I want to begin this sermon not with a Bible text but by telling you that Taunton Deane Borough Council have given us planning permission to re-open the windows behind me, the windows that are now alcoves with the ten commandments and the beatitudes on. We have permission to return them to being windows and to let the light in again. We will have to ‘keep’ the commandments, in every sense of that word ‘keep’, but we can open the windows, we can let in the light, we can open up the space.
It seems to me a pretty amazing metaphor for what Pentecost is all about. And if the prospect of taking down those tablets seems more than a little alarming to you, if you’re not sure that we should be doing it, if the thought of changing anything in the church seems unsettling, then perhaps you more than anyone have really understood what the challenge of the coming of the Holy Spirit is all about. It’s no wonder that we might feel apprehensive today if we are celebrating the coming of the Holy Spirit!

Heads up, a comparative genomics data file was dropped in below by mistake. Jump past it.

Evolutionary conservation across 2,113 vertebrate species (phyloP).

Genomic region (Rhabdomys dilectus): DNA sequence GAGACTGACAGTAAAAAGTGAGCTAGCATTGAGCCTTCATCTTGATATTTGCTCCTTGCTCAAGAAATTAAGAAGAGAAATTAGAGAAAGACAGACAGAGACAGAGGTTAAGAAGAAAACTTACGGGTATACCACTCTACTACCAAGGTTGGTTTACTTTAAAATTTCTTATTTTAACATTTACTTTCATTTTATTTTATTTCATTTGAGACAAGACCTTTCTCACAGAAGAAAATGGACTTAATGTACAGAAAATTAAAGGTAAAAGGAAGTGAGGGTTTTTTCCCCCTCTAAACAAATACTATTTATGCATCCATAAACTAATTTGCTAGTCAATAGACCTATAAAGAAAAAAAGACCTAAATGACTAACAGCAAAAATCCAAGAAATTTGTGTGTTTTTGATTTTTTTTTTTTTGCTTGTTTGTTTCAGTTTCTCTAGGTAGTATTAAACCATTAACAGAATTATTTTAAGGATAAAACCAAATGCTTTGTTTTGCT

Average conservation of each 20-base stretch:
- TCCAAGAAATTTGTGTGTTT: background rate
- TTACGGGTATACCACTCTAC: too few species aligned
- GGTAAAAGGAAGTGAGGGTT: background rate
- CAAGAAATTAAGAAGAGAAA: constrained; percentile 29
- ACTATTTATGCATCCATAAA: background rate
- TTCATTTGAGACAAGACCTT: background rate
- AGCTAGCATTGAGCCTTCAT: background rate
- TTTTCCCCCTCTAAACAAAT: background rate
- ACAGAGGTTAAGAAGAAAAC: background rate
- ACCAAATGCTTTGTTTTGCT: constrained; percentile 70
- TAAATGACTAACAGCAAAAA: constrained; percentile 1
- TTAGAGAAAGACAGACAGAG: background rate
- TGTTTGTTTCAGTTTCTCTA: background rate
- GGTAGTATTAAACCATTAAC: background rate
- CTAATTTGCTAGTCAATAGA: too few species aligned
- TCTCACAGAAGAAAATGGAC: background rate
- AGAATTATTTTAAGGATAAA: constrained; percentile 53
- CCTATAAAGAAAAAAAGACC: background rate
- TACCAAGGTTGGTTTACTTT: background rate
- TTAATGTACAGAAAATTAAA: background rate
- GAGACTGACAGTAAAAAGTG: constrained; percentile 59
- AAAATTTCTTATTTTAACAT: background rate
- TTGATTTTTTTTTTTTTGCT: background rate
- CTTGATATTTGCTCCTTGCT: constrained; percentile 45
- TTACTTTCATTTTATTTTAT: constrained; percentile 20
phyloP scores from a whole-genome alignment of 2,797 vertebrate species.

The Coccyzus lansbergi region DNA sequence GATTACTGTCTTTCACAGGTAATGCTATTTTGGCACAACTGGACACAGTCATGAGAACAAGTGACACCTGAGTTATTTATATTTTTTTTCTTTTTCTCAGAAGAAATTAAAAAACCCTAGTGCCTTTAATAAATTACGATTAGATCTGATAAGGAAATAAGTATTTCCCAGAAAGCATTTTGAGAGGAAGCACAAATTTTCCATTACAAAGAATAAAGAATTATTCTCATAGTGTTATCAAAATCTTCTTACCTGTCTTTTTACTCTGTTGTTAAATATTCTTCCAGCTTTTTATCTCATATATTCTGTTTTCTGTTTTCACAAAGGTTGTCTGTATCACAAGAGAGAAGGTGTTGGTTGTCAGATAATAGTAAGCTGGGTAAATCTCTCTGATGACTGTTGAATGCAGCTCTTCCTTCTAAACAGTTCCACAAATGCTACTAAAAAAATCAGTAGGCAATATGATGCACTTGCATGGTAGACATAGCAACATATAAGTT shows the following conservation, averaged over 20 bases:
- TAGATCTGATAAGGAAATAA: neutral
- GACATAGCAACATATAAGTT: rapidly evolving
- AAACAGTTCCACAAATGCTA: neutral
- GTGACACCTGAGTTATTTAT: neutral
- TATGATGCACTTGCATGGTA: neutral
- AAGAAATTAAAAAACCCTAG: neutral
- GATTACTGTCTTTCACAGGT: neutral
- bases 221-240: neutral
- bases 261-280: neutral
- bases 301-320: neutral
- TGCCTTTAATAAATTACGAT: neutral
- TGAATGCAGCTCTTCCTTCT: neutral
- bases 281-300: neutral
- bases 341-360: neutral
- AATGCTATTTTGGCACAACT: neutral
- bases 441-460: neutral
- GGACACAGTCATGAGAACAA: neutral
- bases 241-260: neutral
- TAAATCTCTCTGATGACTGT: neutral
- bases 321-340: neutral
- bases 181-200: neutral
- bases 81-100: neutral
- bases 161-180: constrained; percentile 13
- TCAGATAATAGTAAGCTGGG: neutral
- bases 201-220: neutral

Let’s think about those first disciples and that first time the Holy Spirit came on a few and fragile group of disciples, even fewer and perhaps even more fragile than we are. They had just been through a time of great disappointment and pain, of things not turning out as they had imagined. They had also just been through the kind of process we can recognise and understand. They had elected a new apostle to fill up the numbers and to make up for the one who had gone. They did it and recorded it and remembered it for posterity, like you do if you’re being good and organised and keeping to the rules. And the lot fell on Matthias. But then something astonishing happened. They were gathered all together to keep the feast of Pentecost. Pentecost was a feast that was centuries old then and it was a feast that was all about celebrating the giving of the Law. It was a nice tidy, organised kind of celebration of the giving of holy laws. It was a feast to celebrate the giving of those ten commandments up above my head, a feast for good law abiding citizens– a respectable celebration of the kind of religion where you know where you are and where God wants you to be. And it’s good to celebrate the law, because good societies and communities can’t live without laws.. It was reassuring, familiar, and they and their ancestors had been doing it for centuries. But then… there came from heaven a sound like the rush of a violent wind, and it filled the entire house. There was fire and excitement and disorder. And they began to speak in different languages. This wasn’t how the meeting was meant to go – and even the people outside started noticing that something was going on. The disciples were making so much noise that the people in the street could hear, even amidst the noise of chaotic Jerusalem, and it didn’t sound tidy or clear or straightforward at all – not like Evensong or Matins or the kind of ordered worship we have here. Some people thought the disciples seemed like they were drunk – but this was too early in the morning for most people to have reached for the bottle. Peter managed to find the presence of mind to say something and he dragged out of his memory the words of a little known prophet called Joel who said that sometimes God turns us inside out and upside down – and that there are days when the young people are the ones with the wisdom and the old people start dreaming about the future rather than dwelling on the past, when slaves get to be prophets in the church and when even women get to be the ones who speak in God’s name (and remember that we know that Mary, Jesus’ mother, was there). And everyone who calls on the name of the Lord shall be saved. Wow, everyone. Not just the law keepers and the religious ones. Not just the good ones and the nice ones. Not just the well behaved and the respectable, but everyone. God is really doing something. On this festival of the law, the usual laws of organised religion got broken. On this day of Pentecost, it’s not just about having memories of the past or thinking with your head, but about an experience of God that you can sense and feel right now. It doesn’t matter anymore where you sit or what you sing or who gets elected and how. What matters is that the windows have been opened and the wind is blowing and God feels so real. It’s as though the blocked-up window with the ten commandments on it gets blown out – and a new life force comes into the building.